Also known as Yomut, the Yomud is one of the main Turkoman tribes. Frequently the dyrnak gul, kepse, and the tauk muska guls are used on antique Yomud rugs.
Yuruk rugs, more than any other type, exemplify the great nomadic tradition of Turkish carpet weaving (Yuruk means nomad in Turkish).
Zakatala rugs, produced in the South Caucasus are some of the rarest and most collectible village weavings of this region.
Textiles are cloth pieces that can range in style and design from early 4th century Coptic to shawls and French-inspired millefleur pieces.
Originally used as garments, these collectable pieces are extremely fine and almost always decorative.
Rugs made with silk foundation and silk pile. Silk rugs are prized for their lustrous quality.
The master weavers of time past are recognized for the brilliant skill in producing rugs of exceedingly high quality with colors, compositions, and designs unparalleled by any other.
These are some of the finest examples of antique rugs ever woven. They represent a selection of paradigms from various weavers and regions.
Rugs from even the largest of rooms, these pieces are inherently grand and impressive.
Embroideries are hand-stitched textiles that are often decorative in design and can even be sewn using precious metals.
The Wagireh or Sampler rug is perhaps the most enigmatic of carpets. Made as a template or pattern they're small pieces the size of a scatter rug or mat.
Rugs woven by renowned artists and designers. These original pieces reflect some of the most carefully rendered designs from ancient masters to modern maestros.
This collection holds some of the most desirable rugs in the world and features museum quality rugs and carpets for the most discernible tastes.
Mid-century modern rugs and vintage rugs have become a staple for contemporary design tastes that are revitalizing the minimalist ideals of the early- and mid-20th century.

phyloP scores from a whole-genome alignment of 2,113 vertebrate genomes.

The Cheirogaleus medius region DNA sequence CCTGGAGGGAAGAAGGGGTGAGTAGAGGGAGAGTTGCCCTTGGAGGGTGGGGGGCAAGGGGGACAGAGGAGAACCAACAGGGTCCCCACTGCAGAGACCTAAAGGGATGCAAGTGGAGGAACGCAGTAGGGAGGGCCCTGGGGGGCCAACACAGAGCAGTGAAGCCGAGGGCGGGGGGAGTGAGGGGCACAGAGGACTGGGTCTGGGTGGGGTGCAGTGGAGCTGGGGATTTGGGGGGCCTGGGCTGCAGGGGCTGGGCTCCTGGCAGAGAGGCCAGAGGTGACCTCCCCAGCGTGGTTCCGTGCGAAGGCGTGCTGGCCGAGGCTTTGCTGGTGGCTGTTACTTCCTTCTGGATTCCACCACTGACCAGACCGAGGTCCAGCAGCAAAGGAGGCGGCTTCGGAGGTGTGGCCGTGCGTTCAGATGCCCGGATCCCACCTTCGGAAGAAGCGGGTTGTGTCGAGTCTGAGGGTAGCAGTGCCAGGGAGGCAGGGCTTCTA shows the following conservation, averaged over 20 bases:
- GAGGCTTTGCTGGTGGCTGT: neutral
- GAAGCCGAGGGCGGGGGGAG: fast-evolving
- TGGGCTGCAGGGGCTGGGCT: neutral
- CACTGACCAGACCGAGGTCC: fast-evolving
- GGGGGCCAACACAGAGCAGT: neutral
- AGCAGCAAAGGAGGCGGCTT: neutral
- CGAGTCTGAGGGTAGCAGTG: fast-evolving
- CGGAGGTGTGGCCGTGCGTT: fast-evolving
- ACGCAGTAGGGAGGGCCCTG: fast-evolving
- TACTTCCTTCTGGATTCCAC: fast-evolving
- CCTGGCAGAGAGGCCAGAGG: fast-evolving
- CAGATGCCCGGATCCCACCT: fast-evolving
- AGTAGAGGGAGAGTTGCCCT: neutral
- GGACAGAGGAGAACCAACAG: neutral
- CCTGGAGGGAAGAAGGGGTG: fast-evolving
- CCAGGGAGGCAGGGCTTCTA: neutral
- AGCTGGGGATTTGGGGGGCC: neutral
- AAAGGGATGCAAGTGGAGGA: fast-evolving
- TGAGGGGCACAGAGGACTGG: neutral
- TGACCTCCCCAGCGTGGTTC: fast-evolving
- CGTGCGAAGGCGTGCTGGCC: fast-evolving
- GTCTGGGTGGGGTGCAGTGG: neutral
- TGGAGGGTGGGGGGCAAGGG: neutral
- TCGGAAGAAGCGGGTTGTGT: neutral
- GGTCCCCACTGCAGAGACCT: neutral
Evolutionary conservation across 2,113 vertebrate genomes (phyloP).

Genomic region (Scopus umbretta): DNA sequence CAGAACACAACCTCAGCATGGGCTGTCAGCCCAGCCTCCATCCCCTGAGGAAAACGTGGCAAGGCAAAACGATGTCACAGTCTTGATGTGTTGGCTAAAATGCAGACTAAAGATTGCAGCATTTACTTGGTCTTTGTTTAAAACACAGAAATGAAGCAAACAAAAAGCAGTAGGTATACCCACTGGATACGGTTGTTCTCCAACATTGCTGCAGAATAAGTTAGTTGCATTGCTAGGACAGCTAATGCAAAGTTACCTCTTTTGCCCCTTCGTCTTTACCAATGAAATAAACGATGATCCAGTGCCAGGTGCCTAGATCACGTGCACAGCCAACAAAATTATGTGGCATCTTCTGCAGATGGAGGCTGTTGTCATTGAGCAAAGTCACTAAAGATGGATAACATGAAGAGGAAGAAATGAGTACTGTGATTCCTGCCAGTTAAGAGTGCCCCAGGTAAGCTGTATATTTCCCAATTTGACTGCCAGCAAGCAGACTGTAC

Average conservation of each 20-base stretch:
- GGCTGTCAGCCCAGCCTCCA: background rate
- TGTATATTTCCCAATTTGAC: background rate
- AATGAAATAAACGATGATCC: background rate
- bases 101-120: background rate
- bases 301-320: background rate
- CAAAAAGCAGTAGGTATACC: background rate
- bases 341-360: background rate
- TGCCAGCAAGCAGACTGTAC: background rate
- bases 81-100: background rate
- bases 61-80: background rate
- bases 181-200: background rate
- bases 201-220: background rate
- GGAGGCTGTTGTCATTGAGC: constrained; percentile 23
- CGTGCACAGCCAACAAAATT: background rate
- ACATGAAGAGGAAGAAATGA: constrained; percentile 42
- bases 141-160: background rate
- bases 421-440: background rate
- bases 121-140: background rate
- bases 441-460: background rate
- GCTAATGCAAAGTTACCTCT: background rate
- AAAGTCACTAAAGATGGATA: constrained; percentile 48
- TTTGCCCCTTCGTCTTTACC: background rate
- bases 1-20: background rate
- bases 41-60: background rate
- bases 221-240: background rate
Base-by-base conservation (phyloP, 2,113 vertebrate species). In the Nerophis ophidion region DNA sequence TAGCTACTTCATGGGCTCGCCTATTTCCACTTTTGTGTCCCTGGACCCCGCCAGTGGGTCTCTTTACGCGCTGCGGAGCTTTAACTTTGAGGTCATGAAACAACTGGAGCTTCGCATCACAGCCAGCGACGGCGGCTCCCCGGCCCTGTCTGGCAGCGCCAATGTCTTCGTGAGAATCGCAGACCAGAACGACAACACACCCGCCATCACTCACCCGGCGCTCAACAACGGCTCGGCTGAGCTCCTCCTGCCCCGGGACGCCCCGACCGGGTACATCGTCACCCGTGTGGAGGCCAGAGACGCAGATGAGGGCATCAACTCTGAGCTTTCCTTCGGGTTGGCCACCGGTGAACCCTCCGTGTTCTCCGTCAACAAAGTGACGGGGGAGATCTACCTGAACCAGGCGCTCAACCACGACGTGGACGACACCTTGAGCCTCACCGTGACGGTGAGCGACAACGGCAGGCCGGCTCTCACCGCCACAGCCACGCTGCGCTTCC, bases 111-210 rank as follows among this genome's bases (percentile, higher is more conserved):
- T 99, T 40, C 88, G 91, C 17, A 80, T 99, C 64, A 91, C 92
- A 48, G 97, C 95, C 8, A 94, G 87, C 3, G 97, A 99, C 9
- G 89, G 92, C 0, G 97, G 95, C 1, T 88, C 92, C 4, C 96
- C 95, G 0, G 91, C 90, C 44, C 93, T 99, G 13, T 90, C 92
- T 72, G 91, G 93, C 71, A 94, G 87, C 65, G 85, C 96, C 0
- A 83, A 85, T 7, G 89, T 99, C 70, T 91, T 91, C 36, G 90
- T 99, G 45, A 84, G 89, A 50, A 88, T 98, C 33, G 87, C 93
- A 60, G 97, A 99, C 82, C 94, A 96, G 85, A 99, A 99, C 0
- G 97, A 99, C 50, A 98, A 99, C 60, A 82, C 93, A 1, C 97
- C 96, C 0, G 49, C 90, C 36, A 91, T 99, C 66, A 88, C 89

With roots in the early 20th century, Art Deco rugs portray the foundation of modern style and design with their simplistic and often geometric designs and extensive color palette.
Antique Rugs by Design & Style
Antique Floral Rugs
Floral designs are usually more traditional than other rugs. They are both graceful and elegant and are loved for their refined beauty.
Not as finely woven as city rugs, these nomadic rugs are rich in color with bold primitive and at times geometric patterns. Generally smaller than city rugs.
A design that repeats and covers the entire rug. These rugs are often subdued and are great under sofa's or beds because they have no center medallion.
An oval, round or multi-sided symbol woven in the center of the carpet.
Scenic rugs and textiles capture a time or place within their weave. They are very collectable and often one of a kind.
Geometric designs are often seen in tribal pieces and in modern designs. They exhibit a raw beauty in their linear constructions.
Many rugs have been woven to include various animals. They are often found in hunting scenes or in more fantastic designs like the dragons from China.
Judaica rugs can be found in many different regions around the world and exhibit Hebrew lettering and/or biblical stories.
A relaxed soft rug, distressed by age and showing signs of wear adding to it's overal sophistication and elegance.
Antique prayer design rugs are highly sought after.